Violets and roses, lipsticks and leathery darkness, lip-puckering tart green apples and buttery sandalwood — these are some of the many strands, both classical and brightly modern, that Giovanni Sammarco weaves together in his latest fragrance, Naias.
Close your eyes and imagine, if you will, floating and being engulfed in a cloud that glows with pearlescent luster like opals mixed with mother-of-pearl. Unlike most clouds, this one hovers low on the ground, a few feet above the swaying tips of a field of lavender, some in bloom, some tightly budded and tipped with green. They ripple in the warm summer’s wind, a wind that carries the scent of the orchard mere inches away where orange and grapefruit trees grow like citrus sentinels watching over the aromatic field of purple. With every gust, the branches shake their flowers in a shower of white petals, their scent mingling in the air with that of the lavender. The trees hang heavy with fruits that are fresh, bright, and only recently ripened; the juices which seep out from time to time are sweet, but not sticky or jammy, and they, too, join the scented swirl within the opalescent cloud.
On the other side of the lavender is a river. Its banks are emerald with grassy vetiver, red with rose bushes, and white with jasmine that drips a golden honeyed nectar, but its waters are swirls of brown from malted beer and caramel from ambered resins. A small nook of cedar and spicy sandalwood trees lies just beyond, their roots growing amidst more grass, vetiver, and lavender.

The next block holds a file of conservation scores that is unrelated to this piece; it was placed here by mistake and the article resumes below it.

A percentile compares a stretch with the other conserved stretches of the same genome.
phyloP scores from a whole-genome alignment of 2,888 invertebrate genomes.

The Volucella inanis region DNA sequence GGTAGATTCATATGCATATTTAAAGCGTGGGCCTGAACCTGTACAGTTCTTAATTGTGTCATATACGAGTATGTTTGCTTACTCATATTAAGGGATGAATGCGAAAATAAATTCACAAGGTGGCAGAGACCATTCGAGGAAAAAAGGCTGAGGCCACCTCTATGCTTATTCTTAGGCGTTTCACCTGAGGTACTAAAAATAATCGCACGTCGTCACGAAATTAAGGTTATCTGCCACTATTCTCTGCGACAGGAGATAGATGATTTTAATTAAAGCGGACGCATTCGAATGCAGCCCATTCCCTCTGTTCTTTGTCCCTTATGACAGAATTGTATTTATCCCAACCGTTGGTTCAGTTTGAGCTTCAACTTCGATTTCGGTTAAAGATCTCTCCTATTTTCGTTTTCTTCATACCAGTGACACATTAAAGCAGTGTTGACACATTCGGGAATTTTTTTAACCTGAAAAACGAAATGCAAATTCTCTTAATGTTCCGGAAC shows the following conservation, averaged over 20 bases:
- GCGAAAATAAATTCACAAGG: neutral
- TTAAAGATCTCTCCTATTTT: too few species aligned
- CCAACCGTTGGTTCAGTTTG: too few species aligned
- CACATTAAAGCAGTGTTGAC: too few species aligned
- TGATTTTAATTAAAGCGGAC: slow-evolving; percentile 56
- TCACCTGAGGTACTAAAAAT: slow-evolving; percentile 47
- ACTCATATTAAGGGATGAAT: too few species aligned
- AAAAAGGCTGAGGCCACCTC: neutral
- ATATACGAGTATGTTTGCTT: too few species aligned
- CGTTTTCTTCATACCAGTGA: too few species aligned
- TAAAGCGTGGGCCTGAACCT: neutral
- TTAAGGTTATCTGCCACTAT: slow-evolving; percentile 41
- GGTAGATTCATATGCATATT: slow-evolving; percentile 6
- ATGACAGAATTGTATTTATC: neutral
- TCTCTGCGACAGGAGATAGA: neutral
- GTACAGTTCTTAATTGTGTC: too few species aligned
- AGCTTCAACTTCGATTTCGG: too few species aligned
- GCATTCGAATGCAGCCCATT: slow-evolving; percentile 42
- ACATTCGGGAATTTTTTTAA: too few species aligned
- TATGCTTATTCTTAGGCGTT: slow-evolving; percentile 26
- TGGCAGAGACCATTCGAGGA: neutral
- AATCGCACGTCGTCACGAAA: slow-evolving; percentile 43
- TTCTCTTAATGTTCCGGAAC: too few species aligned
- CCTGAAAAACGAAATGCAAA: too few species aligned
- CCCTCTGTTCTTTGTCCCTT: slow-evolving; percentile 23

Today, I’ll look at three of the new fragrances, Matière Noire, Turbulences, and Contre Moi. In the next post, I’ll cover Mille Feux and Dans La Peau. So, let’s get straight to it.
Ajmal is a Middle Eastern brand with a long history. Founded in 1951 in India and now apparently based in the United Arab Emirates or GCC (Gulf countries), Ajmal has over 300 fragrances in its portfolio. The quality seems to vary across the range which consists of low-end mall fragrances at one end, some Euro-Arab eau de parfums in the middle, and some “Dahn Al Oudh” attars that I’ve heard great praise for at the other end. Unfortunately, the latter were not what I was given for review. I seem to have gotten the low to middle end of the stick, alas.
There is a long story behind this post that I think you must understand in order to make sense of what is to follow. Ajmal was at Esxence Milan earlier this year to show off its wares. A friend stopped by and asked for samples for me to review. From his account, I have the sense that the Ajmal’s assistants were harried and also didn’t understand the whole blogging issue, either. They seemed confused, so they quickly handed over a big armful of samples, and that was that. No time was expended to provide the best of the best in a carefully curated selection, although my friend did try to ask for a few attars. They disgorged a heaping pile of 20 carded manufacturers samples, and moved on.